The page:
2. Copy SnowSite somewhere.
  3. Copy the fresh Snow files into a sub folder of the folder you created in #2. Mine is called _compiler and contains snow.exe, Nancy.dll, Nancy.ViewEngines.Razor.dll and Nancy.Testing.dll.
  4. Clean out the _posts folder, as it contains the markdown for philiphaydon.com, who is the creator of Snow.
  5. Edit the snow.config. You'll want to change things to reflect your details, e.g. your name, email, blog title etc. The urlFormat is important. Mine is set to yyyy/MM/dd/slug, which follows the same pattern as my old wordpres blog. This important because it means that the blog posts be generated with the same url, which means I don't have to dick about with 302 redirects or any of that shit.
  6. Compile your site. This is best achieved via a batch file which should live in the folder above the \Snow folder you created in #2. The batch file will look something like:
echo off
cls
.\Snow\_compiler\Snow.exe config=.\Snow\ debug=true server=true

Here, we tell snow where to find the snow.config file, specify that we'd like snow to give us some debug output to the console window, and that we want it to fire up its built in web server so that we can preview our site.

Name the batch file compile.snow.bat so that Snow doesn't delete it when it compiles your site. When you now execute the batch file, Snow should compile your blog and fire it up in your default webbrowser, so you can check it out, and make sure it looks ok.

At this point, you should be ready to deploy your site somewhere.


How I moved my blog from wordpress to snow, part one Monday, 03 Mar, 2014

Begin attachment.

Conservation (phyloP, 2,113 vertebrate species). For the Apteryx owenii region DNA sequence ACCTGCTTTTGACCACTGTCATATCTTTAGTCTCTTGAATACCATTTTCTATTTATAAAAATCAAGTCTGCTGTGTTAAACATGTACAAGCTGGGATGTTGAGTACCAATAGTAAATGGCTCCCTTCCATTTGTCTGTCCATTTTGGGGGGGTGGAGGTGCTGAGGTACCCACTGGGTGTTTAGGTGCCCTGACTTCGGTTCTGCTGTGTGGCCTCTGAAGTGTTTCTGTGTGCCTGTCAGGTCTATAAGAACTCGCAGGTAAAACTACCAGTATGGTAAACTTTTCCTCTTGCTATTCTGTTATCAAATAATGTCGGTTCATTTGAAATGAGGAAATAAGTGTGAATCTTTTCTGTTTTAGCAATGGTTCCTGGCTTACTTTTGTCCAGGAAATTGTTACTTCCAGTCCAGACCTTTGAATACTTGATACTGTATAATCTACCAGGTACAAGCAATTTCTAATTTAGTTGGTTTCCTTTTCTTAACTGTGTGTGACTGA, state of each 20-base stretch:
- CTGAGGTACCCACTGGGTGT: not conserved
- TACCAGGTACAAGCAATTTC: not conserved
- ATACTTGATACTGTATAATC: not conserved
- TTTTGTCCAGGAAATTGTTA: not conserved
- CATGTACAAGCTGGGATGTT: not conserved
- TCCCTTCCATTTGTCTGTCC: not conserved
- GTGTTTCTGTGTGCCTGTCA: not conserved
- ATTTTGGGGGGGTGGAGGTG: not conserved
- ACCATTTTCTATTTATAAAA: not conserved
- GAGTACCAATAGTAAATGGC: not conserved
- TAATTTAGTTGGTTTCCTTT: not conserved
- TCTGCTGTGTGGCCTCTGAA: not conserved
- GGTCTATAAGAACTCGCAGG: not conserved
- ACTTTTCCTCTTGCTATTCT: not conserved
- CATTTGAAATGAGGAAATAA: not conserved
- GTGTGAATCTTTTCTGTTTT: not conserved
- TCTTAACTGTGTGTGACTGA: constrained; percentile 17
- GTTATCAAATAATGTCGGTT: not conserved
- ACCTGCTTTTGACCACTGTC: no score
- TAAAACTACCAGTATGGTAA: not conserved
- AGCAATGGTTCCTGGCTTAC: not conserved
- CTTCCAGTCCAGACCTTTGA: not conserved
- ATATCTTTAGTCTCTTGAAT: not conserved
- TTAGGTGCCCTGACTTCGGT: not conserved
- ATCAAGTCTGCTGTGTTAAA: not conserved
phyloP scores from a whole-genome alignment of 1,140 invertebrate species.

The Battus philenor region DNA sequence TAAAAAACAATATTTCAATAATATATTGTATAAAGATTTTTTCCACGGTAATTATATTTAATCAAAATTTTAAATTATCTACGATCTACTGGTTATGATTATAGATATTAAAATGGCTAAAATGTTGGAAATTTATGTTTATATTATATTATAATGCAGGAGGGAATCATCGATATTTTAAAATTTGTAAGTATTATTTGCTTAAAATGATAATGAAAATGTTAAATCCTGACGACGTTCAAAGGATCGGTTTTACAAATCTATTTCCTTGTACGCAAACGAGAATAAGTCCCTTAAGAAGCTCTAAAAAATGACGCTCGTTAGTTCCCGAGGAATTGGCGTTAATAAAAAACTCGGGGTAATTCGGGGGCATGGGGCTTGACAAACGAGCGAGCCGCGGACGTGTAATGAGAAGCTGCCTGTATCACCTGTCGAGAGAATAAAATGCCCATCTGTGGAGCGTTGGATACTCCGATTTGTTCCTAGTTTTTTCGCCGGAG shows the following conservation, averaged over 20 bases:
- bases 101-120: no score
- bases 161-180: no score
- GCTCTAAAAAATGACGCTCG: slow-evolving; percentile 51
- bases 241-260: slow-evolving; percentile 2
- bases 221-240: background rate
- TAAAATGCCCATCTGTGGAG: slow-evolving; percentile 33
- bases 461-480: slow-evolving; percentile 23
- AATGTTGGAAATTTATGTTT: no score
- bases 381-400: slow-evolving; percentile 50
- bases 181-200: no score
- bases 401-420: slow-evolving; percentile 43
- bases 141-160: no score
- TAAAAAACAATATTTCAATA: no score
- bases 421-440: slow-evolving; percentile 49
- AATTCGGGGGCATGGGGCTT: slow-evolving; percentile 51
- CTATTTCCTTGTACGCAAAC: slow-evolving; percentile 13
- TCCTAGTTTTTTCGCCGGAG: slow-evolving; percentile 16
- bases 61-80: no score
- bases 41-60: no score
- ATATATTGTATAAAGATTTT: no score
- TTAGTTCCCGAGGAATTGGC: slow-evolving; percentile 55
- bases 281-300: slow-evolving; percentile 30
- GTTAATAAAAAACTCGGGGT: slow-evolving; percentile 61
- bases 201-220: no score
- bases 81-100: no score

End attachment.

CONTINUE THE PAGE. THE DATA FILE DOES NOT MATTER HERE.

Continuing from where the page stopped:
Wherein I show you how I moved my blog from Wordpress, to a statically generated html hosted on github. I will assume that you have a wordpress blog, hosted on either Wordpress.com or your own hosting. If you don't have a wordpress based blog, then that's ok, most of this will still apply.

We can identify a pretty broad set of tasks straightaway:

  1. Export posts from wordpress into markdown.
  2. Configure Sandra.Snow to publish our markdown.
  3. Make it look nice.
  4. Setup github to publish our new site.
  5. Update our DNS settings.

Liberating content from Wordpress

Export wordpress content

Jekyll has some tooling that enables auto-exporting of your blog and its contents into markdown for you, but as it is still (relativly) early days for Sandra.Snow, there is no such tooling for us to leverage.

Wordpress makes it fairly easy to export your blog posts, pages, comments and some other meta-information, packaging everything up into a single XML file, that depending on the number of blog post and other content you have, can be fairly large.

When you click export, you'll be able to download the XML file containing your content. Now we just have to pull out what we want.

wp2md

I looked around for something that would do the conversion of my wordpress content into markdown, but I couldn't find one that I liked, or that worked exactly the way that I wanted it to. So I wrote my own.

The export file format isn't documented anywhere that I could find online, there were a few bits and pieces here and there on blogs and on some forums, but, honestly, it's just an xml file, it's not all that difficult. The only thing that may trip you up is the number of xml namespaces it uses, although if like me you've had a job maintaining software which manages complex xml, then it's no big deal.

I found it has a root <rss> element, followed by <channel> and then <item> where an item is a post, comment or even a page. An item is then broken down into further child elements which include things like the title of the post (or page, or comment), the url, publication date, actual content of the post, and various other pieces of meta data about the post. For example: